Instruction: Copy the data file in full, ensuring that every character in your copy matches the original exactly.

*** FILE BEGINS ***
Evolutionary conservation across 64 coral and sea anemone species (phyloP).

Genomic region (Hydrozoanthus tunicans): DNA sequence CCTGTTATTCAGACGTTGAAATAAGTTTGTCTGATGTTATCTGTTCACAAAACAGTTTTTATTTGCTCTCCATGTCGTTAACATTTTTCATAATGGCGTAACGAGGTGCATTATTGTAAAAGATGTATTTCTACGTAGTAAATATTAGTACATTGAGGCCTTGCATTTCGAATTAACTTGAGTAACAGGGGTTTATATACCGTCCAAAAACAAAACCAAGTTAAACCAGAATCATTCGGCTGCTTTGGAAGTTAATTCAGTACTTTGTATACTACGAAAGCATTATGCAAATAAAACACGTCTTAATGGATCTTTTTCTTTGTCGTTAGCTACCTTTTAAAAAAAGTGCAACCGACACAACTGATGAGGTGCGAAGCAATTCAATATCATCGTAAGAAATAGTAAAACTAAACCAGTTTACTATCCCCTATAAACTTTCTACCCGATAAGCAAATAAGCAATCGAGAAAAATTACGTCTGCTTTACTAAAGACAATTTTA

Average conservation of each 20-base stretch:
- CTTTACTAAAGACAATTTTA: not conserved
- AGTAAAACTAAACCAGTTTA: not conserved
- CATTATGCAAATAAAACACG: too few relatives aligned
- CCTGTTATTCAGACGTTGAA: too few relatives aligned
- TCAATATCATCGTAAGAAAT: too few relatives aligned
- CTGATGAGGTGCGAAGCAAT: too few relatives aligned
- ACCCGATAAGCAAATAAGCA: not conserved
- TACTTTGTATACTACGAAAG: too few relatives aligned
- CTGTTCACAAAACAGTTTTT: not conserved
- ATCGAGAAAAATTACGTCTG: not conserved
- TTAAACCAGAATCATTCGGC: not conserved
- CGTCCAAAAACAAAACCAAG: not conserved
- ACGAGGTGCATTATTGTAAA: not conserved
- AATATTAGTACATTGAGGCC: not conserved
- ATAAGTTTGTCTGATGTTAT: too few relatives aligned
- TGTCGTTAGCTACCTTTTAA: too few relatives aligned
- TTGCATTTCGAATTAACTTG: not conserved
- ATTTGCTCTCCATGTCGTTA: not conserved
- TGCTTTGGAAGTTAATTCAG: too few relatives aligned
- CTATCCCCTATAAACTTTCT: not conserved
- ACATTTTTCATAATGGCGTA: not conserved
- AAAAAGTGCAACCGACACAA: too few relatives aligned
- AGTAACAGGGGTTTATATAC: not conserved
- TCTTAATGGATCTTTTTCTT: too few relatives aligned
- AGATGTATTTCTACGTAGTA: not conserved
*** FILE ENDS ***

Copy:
Evolutionary conservation across 64 coral and sea anemone species (phyloP).

Genomic region (Hydrozoanthus tunicans): DNA sequence CCTGTTATTCAGACGTTGAAATAAGTTTGTCTGATGTTATCTGTTCACAAAACAGTTTTTATTTGCTCTCCATGTCGTTAACATTTTTCATAATGGCGTAACGAGGTGCATTATTGTAAAAGATGTATTTCTACGTAGTAAATATTAGTACATTGAGGCCTTGCATTTCGAATTAACTTGAGTAACAGGGGTTTATATACCGTCCAAAAACAAAACCAAGTTAAACCAGAATCATTCGGCTGCTTTGGAAGTTAATTCAGTACTTTGTATACTACGAAAGCATTATGCAAATAAAACACGTCTTAATGGATCTTTTTCTTTGTCGTTAGCTACCTTTTAAAAAAAGTGCAACCGACACAACTGATGAGGTGCGAAGCAATTCAATATCATCGTAAGAAATAGTAAAACTAAACCAGTTTACTATCCCCTATAAACTTTCTACCCGATAAGCAAATAAGCAATCGAGAAAAATTACGTCTGCTTTACTAAAGACAATTTTA

Average conservation of each 20-base stretch:
- CTTTACTAAAGACAATTTTA: not conserved
- AGTAAAACTAAACCAGTTTA: not conserved
- CATTATGCAAATAAAACACG: too few relatives aligned
- CCTGTTATTCAGACGTTGAA: too few relatives aligned
- TCAATATCATCGTAAGAAAT: too few relatives aligned
- CTGATGAGGTGCGAAGCAAT: too few relatives aligned
- ACCCGATAAGCAAATAAGCA: not conserved
- TACTTTGTATACTACGAAAG: too few relatives aligned
- CTGTTCACAAAACAGTTTTT: not conserved
- ATCGAGAAAAATTACGTCTG: not conserved
- TTAAACCAGAATCATTCGGC: not conserved
- CGTCCAAAAACAAAACCAAG: not conserved
- ACGAGGTGCATTATTGTAAA: not conserved
- AATATTAGTACATTGAGGCC: not conserved
- ATAAGTTTGTCTGATGTTAT: too few relatives aligned
- TGTCGTTAGCTACCTTTTAA: too few relatives aligned
- TTGCATTTCGAATTAACTTG: not conserved
- ATTTGCTCTCCATGTCGTTA: not conserved
- TGCTTTGGAAGTTAATTCAG: too few relatives aligned
- CTATCCCCTATAAACTTTCT: not conserved
- ACATTTTTCATAATGGCGTA: not conserved
- AAAAAGTGCAACCGACACAA: too few relatives aligned
- AGTAACAGGGGTTTATATAC: not conserved
- TCTTAATGGATCTTTTTCTT: too few relatives aligned
- AGATGTATTTCTACGTAGTA: not conserved